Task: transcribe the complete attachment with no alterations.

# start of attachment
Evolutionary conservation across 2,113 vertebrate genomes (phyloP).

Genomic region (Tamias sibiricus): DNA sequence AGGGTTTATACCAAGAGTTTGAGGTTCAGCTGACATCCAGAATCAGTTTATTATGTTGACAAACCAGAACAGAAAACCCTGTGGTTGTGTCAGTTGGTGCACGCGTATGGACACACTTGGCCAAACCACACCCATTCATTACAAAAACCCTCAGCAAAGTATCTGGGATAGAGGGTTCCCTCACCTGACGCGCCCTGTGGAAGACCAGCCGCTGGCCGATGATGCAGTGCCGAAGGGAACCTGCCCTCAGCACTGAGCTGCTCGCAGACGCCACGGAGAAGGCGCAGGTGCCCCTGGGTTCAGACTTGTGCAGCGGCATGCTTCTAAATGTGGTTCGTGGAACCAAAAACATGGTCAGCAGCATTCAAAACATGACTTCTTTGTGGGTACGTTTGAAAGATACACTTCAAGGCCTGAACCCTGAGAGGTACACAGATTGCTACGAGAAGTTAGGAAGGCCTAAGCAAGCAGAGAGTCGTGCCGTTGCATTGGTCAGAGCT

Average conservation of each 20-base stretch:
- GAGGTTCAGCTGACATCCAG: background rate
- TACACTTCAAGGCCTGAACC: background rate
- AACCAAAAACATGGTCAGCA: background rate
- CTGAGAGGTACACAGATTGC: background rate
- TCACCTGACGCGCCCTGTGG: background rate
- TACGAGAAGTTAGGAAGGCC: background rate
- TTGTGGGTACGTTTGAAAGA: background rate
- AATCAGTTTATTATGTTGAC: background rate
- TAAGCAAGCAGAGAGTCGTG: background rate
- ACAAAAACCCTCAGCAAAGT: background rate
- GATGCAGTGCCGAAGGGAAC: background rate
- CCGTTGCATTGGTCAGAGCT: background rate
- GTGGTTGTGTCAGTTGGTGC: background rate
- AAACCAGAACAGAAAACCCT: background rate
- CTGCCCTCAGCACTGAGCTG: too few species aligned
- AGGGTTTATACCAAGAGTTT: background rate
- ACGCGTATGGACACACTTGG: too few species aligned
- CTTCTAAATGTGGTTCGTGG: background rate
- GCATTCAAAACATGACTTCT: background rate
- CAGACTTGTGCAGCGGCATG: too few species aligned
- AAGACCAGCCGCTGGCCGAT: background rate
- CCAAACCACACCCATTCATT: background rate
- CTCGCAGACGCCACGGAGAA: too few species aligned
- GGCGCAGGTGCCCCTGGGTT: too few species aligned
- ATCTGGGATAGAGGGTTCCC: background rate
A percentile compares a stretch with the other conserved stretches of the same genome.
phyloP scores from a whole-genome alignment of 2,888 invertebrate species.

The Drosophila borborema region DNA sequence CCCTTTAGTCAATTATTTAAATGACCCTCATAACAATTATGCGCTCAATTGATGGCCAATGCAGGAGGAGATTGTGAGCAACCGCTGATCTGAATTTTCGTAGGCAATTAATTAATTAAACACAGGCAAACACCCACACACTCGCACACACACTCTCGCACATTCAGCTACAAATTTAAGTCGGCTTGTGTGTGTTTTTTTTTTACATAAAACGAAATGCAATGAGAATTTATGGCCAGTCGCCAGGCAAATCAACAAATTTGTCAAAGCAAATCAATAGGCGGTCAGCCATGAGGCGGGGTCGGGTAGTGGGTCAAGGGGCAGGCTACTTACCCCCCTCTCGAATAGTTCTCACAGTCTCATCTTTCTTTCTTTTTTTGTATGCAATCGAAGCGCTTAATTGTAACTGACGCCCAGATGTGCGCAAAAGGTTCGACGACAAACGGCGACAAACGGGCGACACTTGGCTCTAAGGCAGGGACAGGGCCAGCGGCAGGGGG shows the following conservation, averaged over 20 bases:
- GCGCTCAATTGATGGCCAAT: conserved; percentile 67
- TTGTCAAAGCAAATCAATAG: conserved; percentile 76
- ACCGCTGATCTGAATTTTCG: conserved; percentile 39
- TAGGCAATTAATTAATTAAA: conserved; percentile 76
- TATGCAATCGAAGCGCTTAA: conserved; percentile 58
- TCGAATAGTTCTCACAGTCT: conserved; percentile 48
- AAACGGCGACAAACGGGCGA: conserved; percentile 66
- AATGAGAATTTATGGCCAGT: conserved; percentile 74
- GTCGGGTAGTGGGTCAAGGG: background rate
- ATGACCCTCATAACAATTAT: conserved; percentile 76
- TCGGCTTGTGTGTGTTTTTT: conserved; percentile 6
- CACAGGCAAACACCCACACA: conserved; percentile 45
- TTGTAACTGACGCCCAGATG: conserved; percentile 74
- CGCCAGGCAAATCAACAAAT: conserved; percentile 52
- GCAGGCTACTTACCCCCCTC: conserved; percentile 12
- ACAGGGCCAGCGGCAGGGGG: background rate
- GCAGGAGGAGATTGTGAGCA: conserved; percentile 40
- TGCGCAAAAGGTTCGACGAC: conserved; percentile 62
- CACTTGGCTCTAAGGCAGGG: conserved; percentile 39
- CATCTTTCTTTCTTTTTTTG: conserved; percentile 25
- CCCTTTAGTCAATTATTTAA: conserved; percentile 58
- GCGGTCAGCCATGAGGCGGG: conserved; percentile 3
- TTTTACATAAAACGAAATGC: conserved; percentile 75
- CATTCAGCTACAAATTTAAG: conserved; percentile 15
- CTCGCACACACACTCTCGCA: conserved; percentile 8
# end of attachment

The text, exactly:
Evolutionary conservation across 2,113 vertebrate genomes (phyloP).

Genomic region (Tamias sibiricus): DNA sequence AGGGTTTATACCAAGAGTTTGAGGTTCAGCTGACATCCAGAATCAGTTTATTATGTTGACAAACCAGAACAGAAAACCCTGTGGTTGTGTCAGTTGGTGCACGCGTATGGACACACTTGGCCAAACCACACCCATTCATTACAAAAACCCTCAGCAAAGTATCTGGGATAGAGGGTTCCCTCACCTGACGCGCCCTGTGGAAGACCAGCCGCTGGCCGATGATGCAGTGCCGAAGGGAACCTGCCCTCAGCACTGAGCTGCTCGCAGACGCCACGGAGAAGGCGCAGGTGCCCCTGGGTTCAGACTTGTGCAGCGGCATGCTTCTAAATGTGGTTCGTGGAACCAAAAACATGGTCAGCAGCATTCAAAACATGACTTCTTTGTGGGTACGTTTGAAAGATACACTTCAAGGCCTGAACCCTGAGAGGTACACAGATTGCTACGAGAAGTTAGGAAGGCCTAAGCAAGCAGAGAGTCGTGCCGTTGCATTGGTCAGAGCT

Average conservation of each 20-base stretch:
- GAGGTTCAGCTGACATCCAG: background rate
- TACACTTCAAGGCCTGAACC: background rate
- AACCAAAAACATGGTCAGCA: background rate
- CTGAGAGGTACACAGATTGC: background rate
- TCACCTGACGCGCCCTGTGG: background rate
- TACGAGAAGTTAGGAAGGCC: background rate
- TTGTGGGTACGTTTGAAAGA: background rate
- AATCAGTTTATTATGTTGAC: background rate
- TAAGCAAGCAGAGAGTCGTG: background rate
- ACAAAAACCCTCAGCAAAGT: background rate
- GATGCAGTGCCGAAGGGAAC: background rate
- CCGTTGCATTGGTCAGAGCT: background rate
- GTGGTTGTGTCAGTTGGTGC: background rate
- AAACCAGAACAGAAAACCCT: background rate
- CTGCCCTCAGCACTGAGCTG: too few species aligned
- AGGGTTTATACCAAGAGTTT: background rate
- ACGCGTATGGACACACTTGG: too few species aligned
- CTTCTAAATGTGGTTCGTGG: background rate
- GCATTCAAAACATGACTTCT: background rate
- CAGACTTGTGCAGCGGCATG: too few species aligned
- AAGACCAGCCGCTGGCCGAT: background rate
- CCAAACCACACCCATTCATT: background rate
- CTCGCAGACGCCACGGAGAA: too few species aligned
- GGCGCAGGTGCCCCTGGGTT: too few species aligned
- ATCTGGGATAGAGGGTTCCC: background rate
A percentile compares a stretch with the other conserved stretches of the same genome.
phyloP scores from a whole-genome alignment of 2,888 invertebrate species.

The Drosophila borborema region DNA sequence CCCTTTAGTCAATTATTTAAATGACCCTCATAACAATTATGCGCTCAATTGATGGCCAATGCAGGAGGAGATTGTGAGCAACCGCTGATCTGAATTTTCGTAGGCAATTAATTAATTAAACACAGGCAAACACCCACACACTCGCACACACACTCTCGCACATTCAGCTACAAATTTAAGTCGGCTTGTGTGTGTTTTTTTTTTACATAAAACGAAATGCAATGAGAATTTATGGCCAGTCGCCAGGCAAATCAACAAATTTGTCAAAGCAAATCAATAGGCGGTCAGCCATGAGGCGGGGTCGGGTAGTGGGTCAAGGGGCAGGCTACTTACCCCCCTCTCGAATAGTTCTCACAGTCTCATCTTTCTTTCTTTTTTTGTATGCAATCGAAGCGCTTAATTGTAACTGACGCCCAGATGTGCGCAAAAGGTTCGACGACAAACGGCGACAAACGGGCGACACTTGGCTCTAAGGCAGGGACAGGGCCAGCGGCAGGGGG shows the following conservation, averaged over 20 bases:
- GCGCTCAATTGATGGCCAAT: conserved; percentile 67
- TTGTCAAAGCAAATCAATAG: conserved; percentile 76
- ACCGCTGATCTGAATTTTCG: conserved; percentile 39
- TAGGCAATTAATTAATTAAA: conserved; percentile 76
- TATGCAATCGAAGCGCTTAA: conserved; percentile 58
- TCGAATAGTTCTCACAGTCT: conserved; percentile 48
- AAACGGCGACAAACGGGCGA: conserved; percentile 66
- AATGAGAATTTATGGCCAGT: conserved; percentile 74
- GTCGGGTAGTGGGTCAAGGG: background rate
- ATGACCCTCATAACAATTAT: conserved; percentile 76
- TCGGCTTGTGTGTGTTTTTT: conserved; percentile 6
- CACAGGCAAACACCCACACA: conserved; percentile 45
- TTGTAACTGACGCCCAGATG: conserved; percentile 74
- CGCCAGGCAAATCAACAAAT: conserved; percentile 52
- GCAGGCTACTTACCCCCCTC: conserved; percentile 12
- ACAGGGCCAGCGGCAGGGGG: background rate
- GCAGGAGGAGATTGTGAGCA: conserved; percentile 40
- TGCGCAAAAGGTTCGACGAC: conserved; percentile 62
- CACTTGGCTCTAAGGCAGGG: conserved; percentile 39
- CATCTTTCTTTCTTTTTTTG: conserved; percentile 25
- CCCTTTAGTCAATTATTTAA: conserved; percentile 58
- GCGGTCAGCCATGAGGCGGG: conserved; percentile 3
- TTTTACATAAAACGAAATGC: conserved; percentile 75
- CATTCAGCTACAAATTTAAG: conserved; percentile 15
- CTCGCACACACACTCTCGCA: conserved; percentile 8